For those convinced that only significant reductions in carbon and other green-house gas emissions can limit the damage from climate change, last week’s announcement by the Trump administration — bolstering coal-fired power plants — is disheartening.
Trump’s Environmental Protection Agency announced a permanent replacement of his predecessor’s Clean Power Plan, which was sidelined by the U.S. Supreme Court in 2016; it dismantles the Obama era carbon-reduction requirements for power generation and its move away from coal and, instead, allows states to decide how much — if at all — to require a rollback of emissions and reduces the federal government’s authority in setting standards.
States’ attorney generals, including those in Washington, California, Oregon and elsewhere, have announced their intentions to file lawsuits to block the administrations’ “Affordable Clean Energy” rule, but some have warned that in the hands of a U.S. Supreme Court conservative majority, such a challenge could instead result in a ruling that limits future presidents’ abilities to enact measures to confront climate change.
Where to find some sunshine?
What about this? It took Snohomish County Public Utility District customers less than a month to buy up 7,290 “shares” in the utility’s Community Solar program, a new 2-acre solar panel array at the Arlington-Marysville Manufacturing Industrial Center, as reported last week by The Herald’s Julia-Grace Sanders.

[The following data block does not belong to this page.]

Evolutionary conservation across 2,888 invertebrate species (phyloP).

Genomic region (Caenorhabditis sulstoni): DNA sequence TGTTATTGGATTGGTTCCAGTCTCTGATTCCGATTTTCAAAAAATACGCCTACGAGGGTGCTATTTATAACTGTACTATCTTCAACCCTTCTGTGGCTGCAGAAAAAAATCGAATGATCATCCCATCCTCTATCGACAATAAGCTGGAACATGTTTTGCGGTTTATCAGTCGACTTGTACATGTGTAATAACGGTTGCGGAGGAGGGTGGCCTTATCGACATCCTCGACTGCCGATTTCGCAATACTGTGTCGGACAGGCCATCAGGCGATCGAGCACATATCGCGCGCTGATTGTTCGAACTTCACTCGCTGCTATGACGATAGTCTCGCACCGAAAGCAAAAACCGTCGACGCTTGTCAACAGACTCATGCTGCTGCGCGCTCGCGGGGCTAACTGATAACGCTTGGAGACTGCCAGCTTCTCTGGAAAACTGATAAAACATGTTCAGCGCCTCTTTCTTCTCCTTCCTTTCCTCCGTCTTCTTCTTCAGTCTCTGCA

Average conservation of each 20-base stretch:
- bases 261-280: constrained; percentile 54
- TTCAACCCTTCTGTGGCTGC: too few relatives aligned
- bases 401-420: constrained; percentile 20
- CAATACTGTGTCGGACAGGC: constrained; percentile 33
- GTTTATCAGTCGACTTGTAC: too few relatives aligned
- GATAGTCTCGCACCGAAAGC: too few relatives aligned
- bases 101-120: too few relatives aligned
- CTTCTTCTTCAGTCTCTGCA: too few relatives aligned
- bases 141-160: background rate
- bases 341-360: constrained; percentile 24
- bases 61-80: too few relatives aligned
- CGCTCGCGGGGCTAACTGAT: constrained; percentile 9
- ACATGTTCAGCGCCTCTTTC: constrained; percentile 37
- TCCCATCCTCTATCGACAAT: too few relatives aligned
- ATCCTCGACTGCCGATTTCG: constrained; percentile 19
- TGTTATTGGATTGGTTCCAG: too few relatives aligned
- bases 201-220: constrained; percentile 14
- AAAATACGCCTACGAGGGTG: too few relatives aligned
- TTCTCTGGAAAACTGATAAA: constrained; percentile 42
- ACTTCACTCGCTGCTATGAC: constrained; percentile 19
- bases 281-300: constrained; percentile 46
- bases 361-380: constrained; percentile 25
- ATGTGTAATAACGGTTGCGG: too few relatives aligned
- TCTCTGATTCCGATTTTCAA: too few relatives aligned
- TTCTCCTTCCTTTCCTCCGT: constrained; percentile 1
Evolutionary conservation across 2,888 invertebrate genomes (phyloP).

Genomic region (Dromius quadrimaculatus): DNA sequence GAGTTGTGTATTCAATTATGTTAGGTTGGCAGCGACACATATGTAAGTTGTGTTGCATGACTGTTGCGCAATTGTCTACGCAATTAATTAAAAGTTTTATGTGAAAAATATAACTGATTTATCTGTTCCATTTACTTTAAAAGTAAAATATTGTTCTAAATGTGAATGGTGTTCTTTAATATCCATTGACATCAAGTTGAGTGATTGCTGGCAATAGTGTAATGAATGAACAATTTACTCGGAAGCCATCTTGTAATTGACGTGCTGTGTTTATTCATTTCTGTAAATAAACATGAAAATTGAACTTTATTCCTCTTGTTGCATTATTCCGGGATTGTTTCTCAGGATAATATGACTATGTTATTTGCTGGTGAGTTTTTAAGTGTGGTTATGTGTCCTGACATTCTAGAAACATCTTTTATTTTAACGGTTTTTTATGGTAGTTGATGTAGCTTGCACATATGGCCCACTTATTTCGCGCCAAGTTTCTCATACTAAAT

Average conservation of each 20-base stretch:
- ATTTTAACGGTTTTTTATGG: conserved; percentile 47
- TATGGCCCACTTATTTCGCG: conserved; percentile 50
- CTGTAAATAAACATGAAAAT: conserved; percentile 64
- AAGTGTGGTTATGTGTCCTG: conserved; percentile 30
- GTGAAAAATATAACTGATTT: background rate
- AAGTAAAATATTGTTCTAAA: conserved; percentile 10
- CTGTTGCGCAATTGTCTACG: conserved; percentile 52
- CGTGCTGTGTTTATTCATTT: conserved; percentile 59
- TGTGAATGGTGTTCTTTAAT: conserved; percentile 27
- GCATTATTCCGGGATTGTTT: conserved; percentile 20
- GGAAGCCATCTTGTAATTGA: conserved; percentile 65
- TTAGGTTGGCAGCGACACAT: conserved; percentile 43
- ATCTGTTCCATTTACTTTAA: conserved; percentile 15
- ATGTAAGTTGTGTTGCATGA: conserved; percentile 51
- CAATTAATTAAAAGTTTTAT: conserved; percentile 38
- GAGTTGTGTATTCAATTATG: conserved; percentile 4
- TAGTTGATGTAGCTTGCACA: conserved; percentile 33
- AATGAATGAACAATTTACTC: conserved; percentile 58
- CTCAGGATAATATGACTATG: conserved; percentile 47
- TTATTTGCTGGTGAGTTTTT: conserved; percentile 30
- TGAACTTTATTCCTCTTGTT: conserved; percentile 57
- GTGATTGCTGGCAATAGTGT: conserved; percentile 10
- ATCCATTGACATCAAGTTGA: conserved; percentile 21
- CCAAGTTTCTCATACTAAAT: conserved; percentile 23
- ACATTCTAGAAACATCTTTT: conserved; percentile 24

For $120 a share, PUD ratepayers were invited to buy into the solar array, allowing them to participate directly in a solar-energy project without having to install their own roof-top photovoltaic system. Participants were allowed to purchase as many as 130 units, and more than a dozen invested in the maximum.
Over the next 20 years, participants will see credits on their bills that will total $16.50 a year. At that rate, each ratepayer’s investment will have paid for itself in less than eight years. The credits for the following 12 years are their return on investment.
Although the PUD doesn’t now plan on adding on to the program — that could depend on whether additional grant funding for such projects will be made available — it is taking names for a wait list if some in the program drop out, with 50 rate-payers already in line.
Similarly, a renewable energy system program managed by Washington State University, which offered incentives of up to 50 percent of the installation of rooftop solar-power systems, recently announced that it has reached the $110 million funding cap, set by the state Legislature. It met that limit in less than two years, when the program had been intended to run for four.
Those successes should encourage the Legislature to make similar investments soon.
Against the backdrop of global carbon emissions, it’s hard to see much accomplishment in the PUD’s Community Solar and WSU’s rooftop solar program, but it’s there, and it’s an indication of the keen interest and support for the switch to renewable sources of electricity.